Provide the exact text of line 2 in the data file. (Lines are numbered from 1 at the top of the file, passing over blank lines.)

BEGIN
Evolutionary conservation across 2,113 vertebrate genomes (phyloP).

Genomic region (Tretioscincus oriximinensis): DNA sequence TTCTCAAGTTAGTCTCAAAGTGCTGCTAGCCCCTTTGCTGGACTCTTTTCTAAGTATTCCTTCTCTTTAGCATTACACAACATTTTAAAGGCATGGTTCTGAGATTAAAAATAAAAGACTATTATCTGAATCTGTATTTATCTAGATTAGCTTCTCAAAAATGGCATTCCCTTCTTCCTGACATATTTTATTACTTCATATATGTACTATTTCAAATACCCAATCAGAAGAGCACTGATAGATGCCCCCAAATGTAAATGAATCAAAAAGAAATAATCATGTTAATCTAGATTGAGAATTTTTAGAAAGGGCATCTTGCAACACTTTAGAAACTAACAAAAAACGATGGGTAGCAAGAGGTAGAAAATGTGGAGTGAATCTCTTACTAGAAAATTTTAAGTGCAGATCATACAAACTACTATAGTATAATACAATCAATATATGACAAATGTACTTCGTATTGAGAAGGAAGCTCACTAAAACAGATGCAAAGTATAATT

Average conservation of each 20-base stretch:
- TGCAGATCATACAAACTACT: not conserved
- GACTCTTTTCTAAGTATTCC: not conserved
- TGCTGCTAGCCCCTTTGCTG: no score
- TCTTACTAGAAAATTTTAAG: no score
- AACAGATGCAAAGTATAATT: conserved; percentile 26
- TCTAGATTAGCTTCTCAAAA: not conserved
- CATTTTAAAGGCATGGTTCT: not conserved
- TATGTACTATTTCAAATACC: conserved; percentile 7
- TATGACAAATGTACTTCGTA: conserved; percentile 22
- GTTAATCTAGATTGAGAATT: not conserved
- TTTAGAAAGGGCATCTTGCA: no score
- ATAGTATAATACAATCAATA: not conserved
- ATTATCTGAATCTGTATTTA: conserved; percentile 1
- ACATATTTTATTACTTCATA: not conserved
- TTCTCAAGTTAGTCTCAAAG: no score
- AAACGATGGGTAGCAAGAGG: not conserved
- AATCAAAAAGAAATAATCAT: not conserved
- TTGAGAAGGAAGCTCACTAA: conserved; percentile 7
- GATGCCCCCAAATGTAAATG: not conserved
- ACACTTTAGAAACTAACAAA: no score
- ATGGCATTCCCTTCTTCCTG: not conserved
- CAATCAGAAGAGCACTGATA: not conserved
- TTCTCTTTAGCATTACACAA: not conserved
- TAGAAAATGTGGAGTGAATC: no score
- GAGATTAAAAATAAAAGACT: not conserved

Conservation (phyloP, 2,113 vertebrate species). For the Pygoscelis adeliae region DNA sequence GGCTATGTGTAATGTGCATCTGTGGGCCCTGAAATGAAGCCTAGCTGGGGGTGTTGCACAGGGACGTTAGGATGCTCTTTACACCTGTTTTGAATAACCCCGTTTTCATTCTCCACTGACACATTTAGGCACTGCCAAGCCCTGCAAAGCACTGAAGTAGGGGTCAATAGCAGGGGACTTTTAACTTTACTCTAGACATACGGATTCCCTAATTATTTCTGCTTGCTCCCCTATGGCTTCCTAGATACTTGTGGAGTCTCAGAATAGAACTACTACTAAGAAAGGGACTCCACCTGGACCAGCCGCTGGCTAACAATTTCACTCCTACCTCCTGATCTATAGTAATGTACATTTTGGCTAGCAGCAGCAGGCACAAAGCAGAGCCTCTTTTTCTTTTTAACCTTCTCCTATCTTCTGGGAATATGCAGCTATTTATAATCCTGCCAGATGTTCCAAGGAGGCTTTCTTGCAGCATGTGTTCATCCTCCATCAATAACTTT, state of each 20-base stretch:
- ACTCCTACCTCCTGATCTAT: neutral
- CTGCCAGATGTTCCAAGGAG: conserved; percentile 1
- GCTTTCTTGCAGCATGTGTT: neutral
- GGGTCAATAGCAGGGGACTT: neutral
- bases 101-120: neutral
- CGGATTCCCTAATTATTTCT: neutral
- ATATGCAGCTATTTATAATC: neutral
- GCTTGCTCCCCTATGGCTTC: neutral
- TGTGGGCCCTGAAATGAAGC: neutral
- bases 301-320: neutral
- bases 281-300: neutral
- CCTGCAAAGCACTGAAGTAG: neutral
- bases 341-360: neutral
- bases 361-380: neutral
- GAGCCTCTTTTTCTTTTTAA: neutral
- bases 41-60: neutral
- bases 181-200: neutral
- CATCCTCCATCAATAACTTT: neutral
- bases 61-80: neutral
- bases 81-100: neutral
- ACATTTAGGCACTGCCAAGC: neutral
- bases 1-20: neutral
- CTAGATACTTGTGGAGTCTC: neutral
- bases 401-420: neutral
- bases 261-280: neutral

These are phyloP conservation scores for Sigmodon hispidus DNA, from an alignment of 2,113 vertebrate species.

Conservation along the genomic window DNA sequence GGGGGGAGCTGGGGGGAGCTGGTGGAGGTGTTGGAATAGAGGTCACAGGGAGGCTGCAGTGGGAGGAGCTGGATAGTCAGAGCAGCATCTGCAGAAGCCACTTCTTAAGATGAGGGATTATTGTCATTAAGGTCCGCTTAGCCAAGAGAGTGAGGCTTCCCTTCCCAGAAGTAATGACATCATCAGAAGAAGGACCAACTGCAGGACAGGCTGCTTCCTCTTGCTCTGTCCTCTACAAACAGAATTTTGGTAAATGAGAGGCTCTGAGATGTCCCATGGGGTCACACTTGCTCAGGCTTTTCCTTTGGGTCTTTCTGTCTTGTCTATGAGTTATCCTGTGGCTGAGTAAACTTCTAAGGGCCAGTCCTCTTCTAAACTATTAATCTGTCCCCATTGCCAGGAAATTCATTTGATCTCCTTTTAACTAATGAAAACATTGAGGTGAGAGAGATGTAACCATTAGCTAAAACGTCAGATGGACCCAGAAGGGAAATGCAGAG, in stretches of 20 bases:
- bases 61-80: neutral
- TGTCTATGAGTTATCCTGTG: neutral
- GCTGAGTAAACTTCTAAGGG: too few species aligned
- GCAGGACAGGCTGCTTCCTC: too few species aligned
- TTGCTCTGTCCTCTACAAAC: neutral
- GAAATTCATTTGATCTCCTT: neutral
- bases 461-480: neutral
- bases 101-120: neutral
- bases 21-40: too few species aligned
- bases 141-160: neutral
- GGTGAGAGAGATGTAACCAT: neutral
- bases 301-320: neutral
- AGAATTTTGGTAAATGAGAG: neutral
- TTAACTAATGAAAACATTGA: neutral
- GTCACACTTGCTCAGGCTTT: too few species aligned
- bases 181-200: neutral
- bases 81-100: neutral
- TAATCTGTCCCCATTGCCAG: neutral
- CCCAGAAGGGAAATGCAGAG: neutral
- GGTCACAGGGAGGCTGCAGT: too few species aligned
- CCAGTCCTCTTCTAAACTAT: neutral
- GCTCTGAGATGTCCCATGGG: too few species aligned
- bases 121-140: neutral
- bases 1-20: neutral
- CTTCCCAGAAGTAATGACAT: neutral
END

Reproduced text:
Genomic region (Tretioscincus oriximinensis): DNA sequence TTCTCAAGTTAGTCTCAAAGTGCTGCTAGCCCCTTTGCTGGACTCTTTTCTAAGTATTCCTTCTCTTTAGCATTACACAACATTTTAAAGGCATGGTTCTGAGATTAAAAATAAAAGACTATTATCTGAATCTGTATTTATCTAGATTAGCTTCTCAAAAATGGCATTCCCTTCTTCCTGACATATTTTATTACTTCATATATGTACTATTTCAAATACCCAATCAGAAGAGCACTGATAGATGCCCCCAAATGTAAATGAATCAAAAAGAAATAATCATGTTAATCTAGATTGAGAATTTTTAGAAAGGGCATCTTGCAACACTTTAGAAACTAACAAAAAACGATGGGTAGCAAGAGGTAGAAAATGTGGAGTGAATCTCTTACTAGAAAATTTTAAGTGCAGATCATACAAACTACTATAGTATAATACAATCAATATATGACAAATGTACTTCGTATTGAGAAGGAAGCTCACTAAAACAGATGCAAAGTATAATT